This portable washing machine is extremely small and pedal-powdered. Pumping the pedal powers the spin basket inside the machine. First, add your clothes, your water, and your detergent. Then close the machine and pump the foot pedal.
The basket inside will spin, agitating the clothes. You can drain the bucket, then add clean water to rinse. The basket inside will spin up to 600 RPMs per minute. A nice feature of the Yirego Drumi is that you can remove the spin basket to clean the basket and the washer.
The Wonder Wash is lightweight, portable, and easy to use. Start by putting warm water in the kettle, then add your detergent and clothes. Next, close up the lid, and turn the crank. As the crank turns, the tank that holds the clothes and the water spins. If you spin it too fast, centrifugal force will force the water and the clothes against the outside of the tank, and they won’t get clean. So instead, the crank turns easily, and the agitation cleans the clothes. The only drawback is that it doesn’t wash a very large load at a time, but it can wash a couple of pairs of blue jeans.
Once you have agitated the clothes, attach the drain pipe and drain off the soapy water. Then add clean water. Make sure you remove the drain pipe, close the lid, and spin it some more to rinse your clothes. This may take a couple of cycles.
Drain the water, and then pull out your clothes, wring them out, and hang them to dry.
The laundry pod has an internal basket that spins the clothes. It takes about 10 minutes and 1.5 liters of water to wash a small load in the Laundry Pod. Put the water, soap, and clothes into the pod and close the lid. Use the pedal to activate the spin cycle. After you have washed the clothes, use the drain hose to drain out the water and replace it with fresh. Next, rinse your clothes in the same manner. Once the clothes are rinsed, drain the water. Then give the clothes a final spin to spin out any excess water. Then just hang them to dry.
You’ll save water by using the Laundry Pod. You can put in up to 10 garments. First, fill the pod halfway with water and add your soap. Next, add your garments and let them soak. Then, turn the handle for 2 minutes to agitate the clothes. Drain out the dirty water, then fill the drum with cool, clean water.
Clothes the pod and agitate again. Drain the water, then agitate one more time to get the excess water out of your clothes. Remove the clothes, and then you can hang them to dry.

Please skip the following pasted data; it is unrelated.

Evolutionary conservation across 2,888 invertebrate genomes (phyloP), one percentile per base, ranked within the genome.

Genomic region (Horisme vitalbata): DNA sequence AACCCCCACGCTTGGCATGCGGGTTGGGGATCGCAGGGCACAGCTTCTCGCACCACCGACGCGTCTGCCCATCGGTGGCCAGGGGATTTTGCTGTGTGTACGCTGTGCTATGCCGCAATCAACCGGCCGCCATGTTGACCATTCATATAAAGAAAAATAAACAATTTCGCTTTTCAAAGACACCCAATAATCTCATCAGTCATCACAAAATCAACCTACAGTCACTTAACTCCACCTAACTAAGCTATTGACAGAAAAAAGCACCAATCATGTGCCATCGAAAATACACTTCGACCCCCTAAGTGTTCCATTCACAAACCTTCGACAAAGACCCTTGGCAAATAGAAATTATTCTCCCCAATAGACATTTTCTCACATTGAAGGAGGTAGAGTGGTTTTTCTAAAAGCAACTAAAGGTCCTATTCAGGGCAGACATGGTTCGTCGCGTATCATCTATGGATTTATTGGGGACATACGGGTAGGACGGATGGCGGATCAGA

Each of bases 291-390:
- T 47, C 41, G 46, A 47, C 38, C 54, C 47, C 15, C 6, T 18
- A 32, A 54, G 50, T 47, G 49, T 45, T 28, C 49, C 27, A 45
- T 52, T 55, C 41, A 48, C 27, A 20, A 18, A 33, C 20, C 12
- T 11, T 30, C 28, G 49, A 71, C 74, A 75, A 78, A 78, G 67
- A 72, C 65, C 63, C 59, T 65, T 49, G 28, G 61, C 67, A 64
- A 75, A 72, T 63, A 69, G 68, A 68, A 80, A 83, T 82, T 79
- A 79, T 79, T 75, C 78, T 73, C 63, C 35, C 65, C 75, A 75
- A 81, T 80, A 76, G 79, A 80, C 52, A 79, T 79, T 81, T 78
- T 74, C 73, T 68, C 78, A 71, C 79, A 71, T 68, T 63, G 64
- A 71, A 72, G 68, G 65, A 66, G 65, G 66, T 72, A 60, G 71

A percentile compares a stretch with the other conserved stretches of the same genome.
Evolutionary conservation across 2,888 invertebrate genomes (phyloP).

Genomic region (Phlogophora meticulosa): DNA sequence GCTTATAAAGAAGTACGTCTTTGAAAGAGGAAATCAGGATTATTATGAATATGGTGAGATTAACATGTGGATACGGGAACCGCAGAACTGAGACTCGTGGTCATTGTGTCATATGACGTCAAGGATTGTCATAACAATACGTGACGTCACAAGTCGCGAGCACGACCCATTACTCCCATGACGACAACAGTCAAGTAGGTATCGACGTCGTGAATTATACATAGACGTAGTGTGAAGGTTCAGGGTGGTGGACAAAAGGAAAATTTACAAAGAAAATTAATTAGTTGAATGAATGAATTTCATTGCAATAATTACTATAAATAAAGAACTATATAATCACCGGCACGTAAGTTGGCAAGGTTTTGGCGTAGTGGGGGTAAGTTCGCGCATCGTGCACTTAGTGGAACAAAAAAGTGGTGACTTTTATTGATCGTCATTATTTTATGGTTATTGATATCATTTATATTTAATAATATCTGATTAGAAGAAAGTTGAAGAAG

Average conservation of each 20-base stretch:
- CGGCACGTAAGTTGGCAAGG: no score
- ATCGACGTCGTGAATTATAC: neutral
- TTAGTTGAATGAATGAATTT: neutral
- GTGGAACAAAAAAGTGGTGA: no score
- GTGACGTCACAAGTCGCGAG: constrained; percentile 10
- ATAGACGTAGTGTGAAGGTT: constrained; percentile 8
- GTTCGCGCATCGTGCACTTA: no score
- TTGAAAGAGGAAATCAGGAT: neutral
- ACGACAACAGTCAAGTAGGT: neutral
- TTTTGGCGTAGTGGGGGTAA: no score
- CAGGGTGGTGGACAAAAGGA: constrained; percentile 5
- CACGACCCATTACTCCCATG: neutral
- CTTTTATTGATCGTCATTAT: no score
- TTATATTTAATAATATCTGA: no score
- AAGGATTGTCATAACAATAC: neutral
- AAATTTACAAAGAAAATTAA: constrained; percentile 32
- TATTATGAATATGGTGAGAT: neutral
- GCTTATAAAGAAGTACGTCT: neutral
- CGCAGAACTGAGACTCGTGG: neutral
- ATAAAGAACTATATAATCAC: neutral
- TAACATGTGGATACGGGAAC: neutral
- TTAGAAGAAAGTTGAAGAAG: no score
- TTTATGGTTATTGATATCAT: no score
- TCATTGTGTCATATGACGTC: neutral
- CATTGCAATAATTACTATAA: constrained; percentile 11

The Calliger Clothes Wringer can be used with any of the non-electric washing machines. Feed your clothes into the wringer and turn the crank. The clothes will be pulled through the wringer, which will squeeze any excess water out of them. Then you’ll be able to hang them dry much more easily.
The clothes wringer is not cheap, but it will save you a lot of labor. Wringers can be dangerous, however, so use them with caution.
This is one of the most expensive manual washing machines you can find. However, it’s worth every penny. You add your clothes, water, and detergent, clothes the lid, and turn the handle. As you turn the crank, the clothes are agitated and get cleaned. Next, drain the water and put clean water in to rinse the clothes. You may also want to purchase the separate clothes ringer to get out all the water, so you don’t have to do it by hand.
When choosing a non-electric washing machine, you’ll want to look for one that fits your budget, of course. But you’ll also need to consider how much clothes you’ll be washing by hand, how easy or hard it is to wash them, and if you’ll need to store the machine in between uses.
What kind of detergent should you use in a non-electric washing machine?
You’ll probably want to choose the laundry soap that is intended for the garment you are washing, not the type of washing machine you are using. However, you’ll need much less soap than a standard washer.
Does a non-electric washing machine use more water than an electric washer?
Typically, a non-electric washing machine will use less water than a standard electric washer.